I can say with confidence, both online and offline, that the input lag which plagued PES 2015 is gone. Whether this is a byproduct of an increase in responsiveness/added animations, getting caught in possession because you’re waiting for the pass animation to play out is gone. Also gone is the mindless passing back and forth in their own half by the CPU. The CPU is able to keep more meaningful possession even if it comes at the cost of what can be at times, “Ping-Pong” football. What primarily leads to this perception is the lack of variety when it comes to ground-passes. As it stands now, they have little bounce, often travel in a straight line, and are usually perfectly measured when it comes to power. A little more error in passing by the CPU would really open up the game and subject it to some much needed “sloppiness.”
Shooting in PES 2015 was tricky to master (often resulting in shots hitting the post) but a bit too easy once you got a hang of it. In my experience with PES 2016, little has changed. It’s still too easy to generate powerful shots from body positions where it shouldn’t be physically possible. Controlled shots (R2 or RT) are still very accurate inside the penalty area, especially from angles, possibly a byproduct of the keeper issues mentioned earlier. Since these issues affect both the user and CPU, what ensues is a high number of shots finding the target. One aspect of shooting that is not overpowered are headers. They feel as good as ever, especially when combined with the new jostling mechanics and crossing trajectories. A perfectly timed run, well exectured cross, and end-product is a thing of beauty. In playing matches with PSG I have even witnessed flicked-on headers by Edison Cavani, a testament not only to the game’s animation additions but also Player ID.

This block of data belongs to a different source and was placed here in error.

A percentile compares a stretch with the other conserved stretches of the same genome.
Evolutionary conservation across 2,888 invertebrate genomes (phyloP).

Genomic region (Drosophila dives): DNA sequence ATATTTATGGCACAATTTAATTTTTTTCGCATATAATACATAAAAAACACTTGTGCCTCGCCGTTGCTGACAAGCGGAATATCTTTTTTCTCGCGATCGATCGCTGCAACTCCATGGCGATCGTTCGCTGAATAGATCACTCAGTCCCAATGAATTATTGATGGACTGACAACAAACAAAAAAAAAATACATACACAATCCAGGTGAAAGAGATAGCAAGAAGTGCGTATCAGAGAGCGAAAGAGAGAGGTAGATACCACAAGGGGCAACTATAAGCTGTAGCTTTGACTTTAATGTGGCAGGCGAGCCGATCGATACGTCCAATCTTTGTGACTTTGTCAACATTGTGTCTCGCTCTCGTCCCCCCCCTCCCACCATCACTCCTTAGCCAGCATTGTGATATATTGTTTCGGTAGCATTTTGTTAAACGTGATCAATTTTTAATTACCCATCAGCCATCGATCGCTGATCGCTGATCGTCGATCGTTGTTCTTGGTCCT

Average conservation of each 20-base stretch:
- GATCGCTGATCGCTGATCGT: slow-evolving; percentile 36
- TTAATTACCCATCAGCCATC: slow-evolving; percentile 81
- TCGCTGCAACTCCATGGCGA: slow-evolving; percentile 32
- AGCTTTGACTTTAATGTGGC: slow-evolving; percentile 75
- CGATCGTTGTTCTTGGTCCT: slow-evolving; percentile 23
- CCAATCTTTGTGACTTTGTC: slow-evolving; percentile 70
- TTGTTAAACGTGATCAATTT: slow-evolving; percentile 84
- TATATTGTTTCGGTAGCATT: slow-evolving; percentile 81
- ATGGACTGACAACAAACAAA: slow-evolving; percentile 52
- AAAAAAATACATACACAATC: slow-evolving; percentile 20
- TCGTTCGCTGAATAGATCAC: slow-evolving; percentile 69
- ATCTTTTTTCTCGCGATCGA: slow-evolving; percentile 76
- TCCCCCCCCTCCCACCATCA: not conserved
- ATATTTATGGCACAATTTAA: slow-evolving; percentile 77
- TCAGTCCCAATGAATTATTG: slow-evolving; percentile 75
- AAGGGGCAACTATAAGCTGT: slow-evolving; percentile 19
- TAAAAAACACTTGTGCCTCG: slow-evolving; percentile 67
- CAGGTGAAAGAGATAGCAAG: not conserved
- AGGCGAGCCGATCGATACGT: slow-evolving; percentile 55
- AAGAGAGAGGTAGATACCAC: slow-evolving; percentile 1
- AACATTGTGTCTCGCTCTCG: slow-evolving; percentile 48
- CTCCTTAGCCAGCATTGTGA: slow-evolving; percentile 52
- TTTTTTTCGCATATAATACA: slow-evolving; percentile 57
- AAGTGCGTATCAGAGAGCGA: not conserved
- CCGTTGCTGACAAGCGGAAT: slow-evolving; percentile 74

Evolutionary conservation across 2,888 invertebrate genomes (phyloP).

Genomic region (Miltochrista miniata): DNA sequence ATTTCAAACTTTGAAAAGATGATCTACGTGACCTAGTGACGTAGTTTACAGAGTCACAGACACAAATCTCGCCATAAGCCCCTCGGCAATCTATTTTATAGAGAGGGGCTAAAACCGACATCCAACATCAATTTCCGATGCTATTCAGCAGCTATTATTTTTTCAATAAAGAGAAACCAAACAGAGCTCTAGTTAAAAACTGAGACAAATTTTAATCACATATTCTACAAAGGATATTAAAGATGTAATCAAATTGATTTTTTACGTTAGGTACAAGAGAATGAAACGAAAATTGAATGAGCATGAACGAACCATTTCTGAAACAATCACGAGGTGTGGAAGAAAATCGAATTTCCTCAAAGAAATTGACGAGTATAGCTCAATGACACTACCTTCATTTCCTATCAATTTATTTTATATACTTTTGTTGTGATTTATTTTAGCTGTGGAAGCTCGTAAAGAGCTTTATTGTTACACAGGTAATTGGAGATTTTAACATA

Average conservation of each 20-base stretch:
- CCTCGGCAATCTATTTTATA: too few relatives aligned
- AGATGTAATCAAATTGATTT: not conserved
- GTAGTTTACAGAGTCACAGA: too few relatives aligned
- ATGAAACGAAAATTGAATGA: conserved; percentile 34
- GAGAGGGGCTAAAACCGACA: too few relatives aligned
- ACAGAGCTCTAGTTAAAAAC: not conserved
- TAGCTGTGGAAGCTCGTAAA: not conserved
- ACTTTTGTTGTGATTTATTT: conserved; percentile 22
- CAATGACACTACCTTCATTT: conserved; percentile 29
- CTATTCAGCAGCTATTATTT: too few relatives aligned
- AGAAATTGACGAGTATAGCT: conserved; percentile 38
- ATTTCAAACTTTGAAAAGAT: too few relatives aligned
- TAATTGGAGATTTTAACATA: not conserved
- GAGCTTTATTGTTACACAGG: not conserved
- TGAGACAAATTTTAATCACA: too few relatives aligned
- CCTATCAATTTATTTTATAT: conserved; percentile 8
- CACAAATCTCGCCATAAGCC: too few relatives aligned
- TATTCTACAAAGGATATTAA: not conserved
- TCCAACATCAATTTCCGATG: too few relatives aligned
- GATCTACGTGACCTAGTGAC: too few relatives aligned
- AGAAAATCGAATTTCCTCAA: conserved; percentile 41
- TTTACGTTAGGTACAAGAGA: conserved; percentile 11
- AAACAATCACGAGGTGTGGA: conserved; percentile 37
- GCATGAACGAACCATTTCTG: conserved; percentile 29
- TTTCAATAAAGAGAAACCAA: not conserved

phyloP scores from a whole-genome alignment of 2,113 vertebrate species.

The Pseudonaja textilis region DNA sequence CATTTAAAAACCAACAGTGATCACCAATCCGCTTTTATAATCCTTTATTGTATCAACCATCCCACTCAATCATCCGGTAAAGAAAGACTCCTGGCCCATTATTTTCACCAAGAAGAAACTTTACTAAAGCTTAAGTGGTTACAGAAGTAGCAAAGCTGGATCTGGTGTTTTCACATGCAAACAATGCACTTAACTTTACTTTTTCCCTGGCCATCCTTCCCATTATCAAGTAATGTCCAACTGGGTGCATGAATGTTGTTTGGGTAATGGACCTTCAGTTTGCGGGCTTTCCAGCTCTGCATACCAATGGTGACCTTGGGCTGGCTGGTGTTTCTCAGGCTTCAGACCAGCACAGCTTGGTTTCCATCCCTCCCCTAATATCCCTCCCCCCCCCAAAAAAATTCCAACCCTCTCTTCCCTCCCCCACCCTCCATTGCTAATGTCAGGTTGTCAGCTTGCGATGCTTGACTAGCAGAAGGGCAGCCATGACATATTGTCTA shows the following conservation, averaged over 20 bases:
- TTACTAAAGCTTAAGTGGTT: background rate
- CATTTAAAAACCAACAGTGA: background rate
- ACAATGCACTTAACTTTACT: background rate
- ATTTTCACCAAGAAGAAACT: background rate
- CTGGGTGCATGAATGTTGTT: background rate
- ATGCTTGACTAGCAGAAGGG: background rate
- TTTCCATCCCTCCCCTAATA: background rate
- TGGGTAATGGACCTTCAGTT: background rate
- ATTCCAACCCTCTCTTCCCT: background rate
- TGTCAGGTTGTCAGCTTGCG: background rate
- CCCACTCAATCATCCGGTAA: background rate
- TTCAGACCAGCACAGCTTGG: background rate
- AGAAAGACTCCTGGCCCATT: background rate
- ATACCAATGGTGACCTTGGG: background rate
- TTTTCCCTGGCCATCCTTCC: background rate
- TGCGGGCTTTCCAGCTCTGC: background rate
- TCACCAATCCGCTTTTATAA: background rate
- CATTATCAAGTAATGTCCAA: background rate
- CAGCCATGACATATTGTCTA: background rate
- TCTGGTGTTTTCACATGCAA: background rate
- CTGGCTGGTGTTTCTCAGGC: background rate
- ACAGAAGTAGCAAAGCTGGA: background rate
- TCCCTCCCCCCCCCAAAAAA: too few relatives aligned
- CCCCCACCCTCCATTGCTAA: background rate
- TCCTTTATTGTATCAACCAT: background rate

Since the introduction of the Fox Engine in PES 2014, dribbling has been one of the series strong points. Feints and quick flicks of the left stick is all that’s required to ghost past defenders. While some skill moves require Street Fighter combinations, players like Eden Hazard and Messi solely require a burst of turbo and a sudden change of direction to be effective. If you are adept at pulling off skill moves you find the likes of Neymar very enjoyable as their repertoire makes them very dangerous. Because of the defensive AI awareness issue, players can occasionally zig-zag their way past defenders.
Over the years Master League (ML) has become quite stale as the once proud mode has been plagued lately by RPG-like additions (Magic Boots), Annoying cut-scenes, and last year’s ridiculous sim scores to name a few. When Konami announced that Master League would be completely overhauled offline fans rejoiced. This initial optimism was immediately pacified when the first news released was headlined with the phrase “All New Menus.” While certainly needed, this wasn’t the first item atop fans wishlists. While the menus are slicker, the information underneath remains the same with the addition of a few key additions. Sim scores have been tuned to produce more realistic results this year, new cutscenes have been added and the scouting system has been reworked to allow for more specificity when searching the globe for talent. Scouting reports and advanced stats show up in a monthly report as well as a “Team of the Month.”